Painful Truth Behind Musical Hero; Tunes of Glory - the Life of Malcolm Sargent. by Richard Aldous (Hutchinson Pounds 18.99) . Review by Christopher Morley

The Birmingham Post (England), July 28, 2001 | Go to article overview
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Painful Truth Behind Musical Hero; Tunes of Glory - the Life of Malcolm Sargent. by Richard Aldous (Hutchinson Pounds 18.99) . Review by Christopher Morley


To my generation of fledgling music-lovers in the late 1950s and early 1960s, Sir Malcolm Sargent was very much a hero.

This was a conductor who brought style and glamour to the concert-platform, one who somehow exemplified the pyramid-like structure of the hierarchy through which music was brought into life, ranks of musicians sawing and blowing away at the feet of this godlike figure who, by a flick of a stick and a patrician nod, summoned great forces of majestic sound.

Sometimes rumours filtered through that there were those in the profession who dubbed him 'Flash Harry', who were suspicious of his razzmatazz, but we discounted those as the jealous mongerings of lesser luminaries.

Was this not the complete musician, one who had gained his Associateship of the Royal College of Organists at the age of 16, who had first appeared at the famous Promenade Concerts to conduct his own composition, Impressions on a Windy Day, and who had rescued Walton's Belshazzar's Feast from the mutinous mutterings of a baffled Leeds Festival Chorus and secured it a glittering premiere at that festival in 1931?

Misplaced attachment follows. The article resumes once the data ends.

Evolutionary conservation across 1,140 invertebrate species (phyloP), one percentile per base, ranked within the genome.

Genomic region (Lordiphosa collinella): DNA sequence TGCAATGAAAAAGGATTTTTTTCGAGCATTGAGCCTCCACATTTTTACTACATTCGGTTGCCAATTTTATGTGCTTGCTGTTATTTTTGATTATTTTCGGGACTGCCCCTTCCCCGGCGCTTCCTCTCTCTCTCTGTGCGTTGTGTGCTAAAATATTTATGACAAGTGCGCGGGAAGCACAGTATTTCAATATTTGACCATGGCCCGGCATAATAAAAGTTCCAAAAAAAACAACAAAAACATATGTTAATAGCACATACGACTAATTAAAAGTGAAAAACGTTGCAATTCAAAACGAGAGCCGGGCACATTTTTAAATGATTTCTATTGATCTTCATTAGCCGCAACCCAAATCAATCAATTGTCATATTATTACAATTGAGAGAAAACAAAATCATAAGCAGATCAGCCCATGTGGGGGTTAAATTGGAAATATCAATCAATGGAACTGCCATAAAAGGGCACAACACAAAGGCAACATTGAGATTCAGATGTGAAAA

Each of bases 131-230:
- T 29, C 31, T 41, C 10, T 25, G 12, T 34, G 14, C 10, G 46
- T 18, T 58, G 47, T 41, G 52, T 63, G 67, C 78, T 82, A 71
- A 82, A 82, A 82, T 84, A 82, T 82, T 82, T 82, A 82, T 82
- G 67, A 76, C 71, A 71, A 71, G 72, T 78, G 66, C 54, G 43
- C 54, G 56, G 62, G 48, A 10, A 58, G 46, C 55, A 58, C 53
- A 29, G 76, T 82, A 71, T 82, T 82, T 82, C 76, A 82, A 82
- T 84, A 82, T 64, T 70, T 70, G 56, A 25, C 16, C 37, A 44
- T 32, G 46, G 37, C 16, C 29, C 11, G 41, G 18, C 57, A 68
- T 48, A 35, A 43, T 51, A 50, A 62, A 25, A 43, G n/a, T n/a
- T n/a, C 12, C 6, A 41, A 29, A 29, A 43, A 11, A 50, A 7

It was, of course, at the Proms that Sargent really came into his own - elegance, poise and apparently total omnipotence radiating around the world on television, and working magic on the thousands of us packed into London's Royal Albert Hall night after night.

After the performances, there was always a crowd waiting at the stage door for the maestro to emerge. I have warm

memories of standing on one side of his chauffeur-driven Rolls, pushing people's autograph-books and programmes across the roof of the vehicle towards him for the practised scrawl of his signature; doing that made me feel somehow part of the man.

Then he would wave to the masses, get into the car and be driven off down the road. Two minutes later, when the fans had dispersed, his car would reappear from around the block, ready to drop him off at his luxury flat in Albert Hall Mansions, just a matter of yards away from that same stage door; what cheeky stylishness.

It was from those same Albert Hall Mansions that he once sent me a kind postcard in response to my gauche letter to him detailing my musical ambitions:

'Thank you for your charming letter - I send you my best wishes for your future. It is a hard but can be a very happy career.'

I was there the very last time he conducted at the Proms, on the Last Night of the 1966 season.

The evening was magical to this young man standing in the second row of the arena, epitomised by my first-ever hearing of Prokofiev's brilliant Third Piano Concerto, my first-ever experience of fiery soloist Martha Argerich, this fabulous music and this impossibly attractive young lady both presided over by the godlike Sargent. Next time I saw him was at the Last Night one year later.

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